Similarly, a finance contingency is only necessary in special circumstances. As long as you get fully pre-underwritten, and don’t already own a home, this contingency is likely excessive. It would be like bringing bear spray to a hike through a public park. If you know the trail and are 99% sure you won’t see any bears, it just doesn’t make a whole lot of sense.
An appraisal contingency is like a safety cord to repel down a steep cliff. Similar to the previous contingencies, this gear is relevant only to certain types of offer terrain. If a home is overpriced by the seller, or if it becomes highly competitive, buyers might be willing to pay more than a home is worth. Lenders almost always order an appraisal to make sure you don’t overpay for the home.
If a buyer agrees to pay $900,000 for a home that might have a fair market value closer to $825,000, a lender might only be willing to pay up to $850,000. The lender will ask the buyer to cover the rest.
A buyer can use their safety line to reach out to other lenders who may be able to cover the full offer price, or they may use it to get out of the tough situation altogether within the contingency period (15-30 days).
If the appraisal is low and no lender is willing to cover the full amount of the offer price, a buyer with an appraisal contingency can back out of the offer and keep their earnest money.
A resale contingency is a buyer’s set of crampons to navigate the icy peaks of condos with homeowners associations (HOA). All HOAs have their own board and rules, which can be very slippery to navigate. Some HOAs provide their documents before offers are submitted, which makes the ice more like slush that can be pretty easy to navigate. Other HOAs are as slick as your local skating rink with a 30% incline.
Document packages can be 300-400 pages long and need to be checked thoroughly to ensure buyers are comfortable with the covenants, conditions and restrictions (CCRs). Resale contingencies give buyers 5 days from receipt of these documents to review all HOA documents and decide if they are still comfortable moving forward with the purchase.
A force majeure is an addendum that serves like hiking poles on journeys with unprecedented incline. A force majeure is not a true contingency, but it is being included in most offers during the coronavirus pandemic. The force majeure addendum ensures that if an event outside of the control of the buyer or seller causes a delay that prevents the transaction from closing, the earnest money is returned to the buyer and there is no penalty.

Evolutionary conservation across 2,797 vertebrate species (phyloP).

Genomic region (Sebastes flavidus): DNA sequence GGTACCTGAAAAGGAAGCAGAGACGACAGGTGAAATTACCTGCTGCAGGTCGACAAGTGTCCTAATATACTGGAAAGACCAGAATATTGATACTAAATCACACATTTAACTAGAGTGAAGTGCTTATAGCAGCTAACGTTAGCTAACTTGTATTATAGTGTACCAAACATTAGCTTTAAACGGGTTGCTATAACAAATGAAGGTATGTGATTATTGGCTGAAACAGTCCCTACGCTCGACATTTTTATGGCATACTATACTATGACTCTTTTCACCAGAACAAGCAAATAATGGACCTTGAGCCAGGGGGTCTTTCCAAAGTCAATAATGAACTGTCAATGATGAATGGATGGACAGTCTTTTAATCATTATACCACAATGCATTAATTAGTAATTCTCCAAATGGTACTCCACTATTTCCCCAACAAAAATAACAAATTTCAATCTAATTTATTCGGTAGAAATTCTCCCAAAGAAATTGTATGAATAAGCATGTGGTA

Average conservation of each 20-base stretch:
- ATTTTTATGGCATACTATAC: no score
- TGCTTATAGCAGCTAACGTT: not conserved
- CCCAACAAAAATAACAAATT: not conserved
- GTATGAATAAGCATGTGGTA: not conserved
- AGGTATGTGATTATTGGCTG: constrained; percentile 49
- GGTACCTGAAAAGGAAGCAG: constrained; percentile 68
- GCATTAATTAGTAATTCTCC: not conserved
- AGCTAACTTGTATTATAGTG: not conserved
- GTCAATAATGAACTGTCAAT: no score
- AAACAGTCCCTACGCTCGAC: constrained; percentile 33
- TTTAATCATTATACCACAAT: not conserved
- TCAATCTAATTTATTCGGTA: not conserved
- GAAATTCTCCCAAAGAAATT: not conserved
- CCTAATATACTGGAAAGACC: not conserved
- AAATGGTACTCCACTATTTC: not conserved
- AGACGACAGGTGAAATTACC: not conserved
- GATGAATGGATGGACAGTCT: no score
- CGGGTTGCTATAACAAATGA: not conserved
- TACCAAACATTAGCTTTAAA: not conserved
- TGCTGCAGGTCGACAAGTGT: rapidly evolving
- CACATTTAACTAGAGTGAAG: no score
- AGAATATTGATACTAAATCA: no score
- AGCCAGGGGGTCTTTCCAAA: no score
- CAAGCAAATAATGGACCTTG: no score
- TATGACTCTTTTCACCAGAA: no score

Imagine the seller being stranded on a deserted island. They want nothing more than to get off of the island, but can only pick one person to help them. Once an offer is accepted, they’re legally obligated to see that contract through and can’t accept any other offer throughout the closing process, which can take 30+ days.
Sellers have to decide if they want a shady looking pirate offering stacks of gold who doesn’t know where he might dock next … or a seasoned sailor with a hot meal prepared and a clear route mapped out.
The pirate is a buyer offering a high price but protecting it with some strong contingencies. The sailor is a buyer offering a competitive price, who has done their due diligence to feel comfortable waiving contingencies.
Sometimes sellers take the gold, but most buyers should prepare themselves to be more like the sailor. It doesn’t make a whole lot of sense to entice a seller with gold, when safe passage ashore is just as important.
These concepts are a helpful introduction to offer dynamics that will make your homebuying experience more enjoyable and successful. When you find a home worth the venture, be sure to consider carefully which contingencies and addenda will help ensure safe passage, but won’t weigh you down so much that you are unable to complete the journey.
Ready to hit the homebuying trail?